We’re providing solutions for you to completely remove Xvirus Anti-Malware in Windows, hopefully this can solve the problem that many users are dealing with.
Xvirus Anti-Malware claims it’s not like other antivirus software, it offers real-time protection for free – because what’s better than removing malware from your computer is preventing it from getting there. Problem is that users found it very difficult to uninstall after trying many ways. So we’re hereby listing all the possibly necessary steps for users to perform, in hope of helping them understand how to remove Xvirus Anti-Malware and other unwanted programs in Windows.
How Do I Manually Remove Xvirus Anti-Malware in Windows?
Except for some slightly different operations between Windows 7/8/10, the required steps are almost the same:
Log in the system with an Administrator account, or be sure you know the permission password for making changes in the system.
You don’t need to check the System Tray or Task Manager as long as you have shut down the Xvirus Anti-Malware program from the desktop.
3. Program list
Windows 7: Open the Start menu from the bottom-left corner of your screen, select Control Panel, and click Uninstall a program.
Windows 8: Right-click on the Start button in the bottom-left corner of your screen, select Control Panel, and click Uninstall a program.
Windows 10: Right-click on the Start button in the bottom-left corner of your screen, select Programs and Features.
Now you should be looking at the programs list, locate and double-click Xvirus Anti-Malware in the list to activate its default uninstaller. Somehow it finished pretty quickly in my case, and I didn’t even see any confirmation messages.
5. Registry Editor (Back up the Registry in case of any mistakes.)
Windows 7: Open the Start menu again and enter “regedit” in the Search box.
Windows 8: Point your mouse to the bottom-right corner, stay there until you see the charms bar, select Search, and enter “regedit” in the box.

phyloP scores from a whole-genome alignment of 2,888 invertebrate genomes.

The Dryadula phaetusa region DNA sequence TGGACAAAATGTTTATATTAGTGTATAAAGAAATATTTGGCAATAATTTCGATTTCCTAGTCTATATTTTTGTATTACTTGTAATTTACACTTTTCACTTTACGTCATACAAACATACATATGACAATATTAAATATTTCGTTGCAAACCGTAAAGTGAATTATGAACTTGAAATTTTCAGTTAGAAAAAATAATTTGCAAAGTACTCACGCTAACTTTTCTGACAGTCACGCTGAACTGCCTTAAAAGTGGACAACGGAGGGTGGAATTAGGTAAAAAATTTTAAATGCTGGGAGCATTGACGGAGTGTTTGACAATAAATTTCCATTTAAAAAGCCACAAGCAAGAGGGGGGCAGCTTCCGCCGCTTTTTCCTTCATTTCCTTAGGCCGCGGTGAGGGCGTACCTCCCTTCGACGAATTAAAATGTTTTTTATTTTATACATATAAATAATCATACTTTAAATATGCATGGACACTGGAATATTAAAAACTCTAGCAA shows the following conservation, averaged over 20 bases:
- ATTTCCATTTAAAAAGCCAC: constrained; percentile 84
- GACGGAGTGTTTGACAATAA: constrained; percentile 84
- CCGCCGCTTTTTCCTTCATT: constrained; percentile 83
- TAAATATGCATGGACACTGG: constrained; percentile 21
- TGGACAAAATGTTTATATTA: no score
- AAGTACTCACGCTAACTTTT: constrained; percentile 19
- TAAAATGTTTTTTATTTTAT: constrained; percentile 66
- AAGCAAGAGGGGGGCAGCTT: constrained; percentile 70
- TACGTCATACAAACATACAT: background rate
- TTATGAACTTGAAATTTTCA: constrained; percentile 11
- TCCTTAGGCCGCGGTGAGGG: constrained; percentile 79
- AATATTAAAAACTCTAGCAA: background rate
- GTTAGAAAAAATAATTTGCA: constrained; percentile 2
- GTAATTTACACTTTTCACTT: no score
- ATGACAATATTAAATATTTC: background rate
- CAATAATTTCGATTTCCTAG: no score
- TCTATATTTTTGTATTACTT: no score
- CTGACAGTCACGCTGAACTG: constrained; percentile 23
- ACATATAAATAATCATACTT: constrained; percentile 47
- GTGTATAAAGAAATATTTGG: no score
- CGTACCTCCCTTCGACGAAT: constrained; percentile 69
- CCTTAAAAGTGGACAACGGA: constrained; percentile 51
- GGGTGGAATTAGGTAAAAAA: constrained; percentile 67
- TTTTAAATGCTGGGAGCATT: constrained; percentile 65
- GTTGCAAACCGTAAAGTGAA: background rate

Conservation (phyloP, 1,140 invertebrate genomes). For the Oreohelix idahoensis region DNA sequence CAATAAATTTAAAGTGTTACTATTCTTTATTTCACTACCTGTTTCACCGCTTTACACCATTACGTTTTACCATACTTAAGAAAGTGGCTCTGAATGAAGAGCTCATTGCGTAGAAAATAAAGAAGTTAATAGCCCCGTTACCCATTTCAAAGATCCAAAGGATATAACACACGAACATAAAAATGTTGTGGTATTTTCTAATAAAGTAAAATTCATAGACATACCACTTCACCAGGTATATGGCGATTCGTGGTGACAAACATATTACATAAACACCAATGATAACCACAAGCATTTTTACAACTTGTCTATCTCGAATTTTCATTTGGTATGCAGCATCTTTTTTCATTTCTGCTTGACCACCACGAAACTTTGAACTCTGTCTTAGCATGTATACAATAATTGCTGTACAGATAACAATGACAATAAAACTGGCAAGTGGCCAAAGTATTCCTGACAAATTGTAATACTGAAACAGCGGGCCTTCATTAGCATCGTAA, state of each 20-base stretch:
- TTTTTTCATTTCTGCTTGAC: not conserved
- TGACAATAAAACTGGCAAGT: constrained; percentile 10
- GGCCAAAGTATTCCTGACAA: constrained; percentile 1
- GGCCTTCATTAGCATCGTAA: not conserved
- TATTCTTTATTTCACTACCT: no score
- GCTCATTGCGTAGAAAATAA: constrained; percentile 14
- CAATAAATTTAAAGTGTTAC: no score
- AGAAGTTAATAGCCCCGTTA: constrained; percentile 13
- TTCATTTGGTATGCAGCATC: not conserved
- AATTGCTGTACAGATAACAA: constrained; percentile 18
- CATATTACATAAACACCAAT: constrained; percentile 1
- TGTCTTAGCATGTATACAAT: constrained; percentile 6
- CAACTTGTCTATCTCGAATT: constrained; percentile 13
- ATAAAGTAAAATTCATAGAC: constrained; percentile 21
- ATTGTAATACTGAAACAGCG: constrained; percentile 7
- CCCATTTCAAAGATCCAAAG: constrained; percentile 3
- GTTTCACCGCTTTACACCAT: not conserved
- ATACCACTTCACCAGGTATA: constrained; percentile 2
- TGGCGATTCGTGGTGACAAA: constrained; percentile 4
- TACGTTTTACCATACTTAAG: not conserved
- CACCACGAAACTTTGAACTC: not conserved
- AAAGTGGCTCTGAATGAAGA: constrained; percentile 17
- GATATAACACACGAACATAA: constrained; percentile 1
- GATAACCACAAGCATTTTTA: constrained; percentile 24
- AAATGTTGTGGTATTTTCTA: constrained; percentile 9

Windows 10: Type “regedit” in the Search box on the Task bar and press Enter.
Now the Registry Editor window should be open, check for folders that have the name of the program or its publisher to delete in these two locations:
This is to check for its leftovers, which the regular uninstall might leave behind. > On the navigator, click Edit, select Find… on the small drop-down menu, enter “Xvirus” to find the folder, and delete to completely remove Xvirus Anti-Malware.
Reboot your system and check whether the program has gone.
Easily Remove Xvirus Anti-Malware with Max Uninstaller
To spare yourself the tedious work to remove Xvirus Anti-Malware, this is definitely a better way to go. Anytime in the future when you’re facing an unwanted program, you will never again figure out where to dig in the system to root it out. See how the Max Uninstaller helps you with the removal:
1. Click on the download button here to install Max Uninstaller.
2. Run it > Select the Xvirus Anti-Malware icon > press Run Analysis to completely scan all the related files > Tick all the items displayed > press Complete Uninstall.
3. It will tell you, “Please wait while it initializes the uninstall process”. After that, press Scan Leftovers > Tick all the items displayed > press Delete Leftovers to completely remove Xvirus Anti-Malware.
This short video will help you quickly understand the process:
I hope this article has explained clearly how to correctly uninstall a program in Windows. It’s fine if there is still anything you don’t quite understand about how to remove Xvirus Anti-Malware, just leave your comments below and we will get back to you anytime soon.
Can I Use Windows without Antivirus Security?
Yes, you can.
Addition to Windows’s built-in firewall, the OS provides antivirus protection in the form of Defender (formerly the standalone Security Essentials), plus SmartScreen for protection from malware and phishing scams. Internet Explorere also offers plenty of safeguards against hijacking and the like.
Many security measures can be used as an alternative to major security programs as Norton, McAfee, AVG and others. I’m not saying those programs can’t be useful, I just want to expand general security knowledge and give users other options in addition to or besides the mainstream antivirus products.
What you can control is your own PC and how you interact with the Internet. Just pay more attentions when you visit a website, click a link or open an email, then troubles can be better prevented.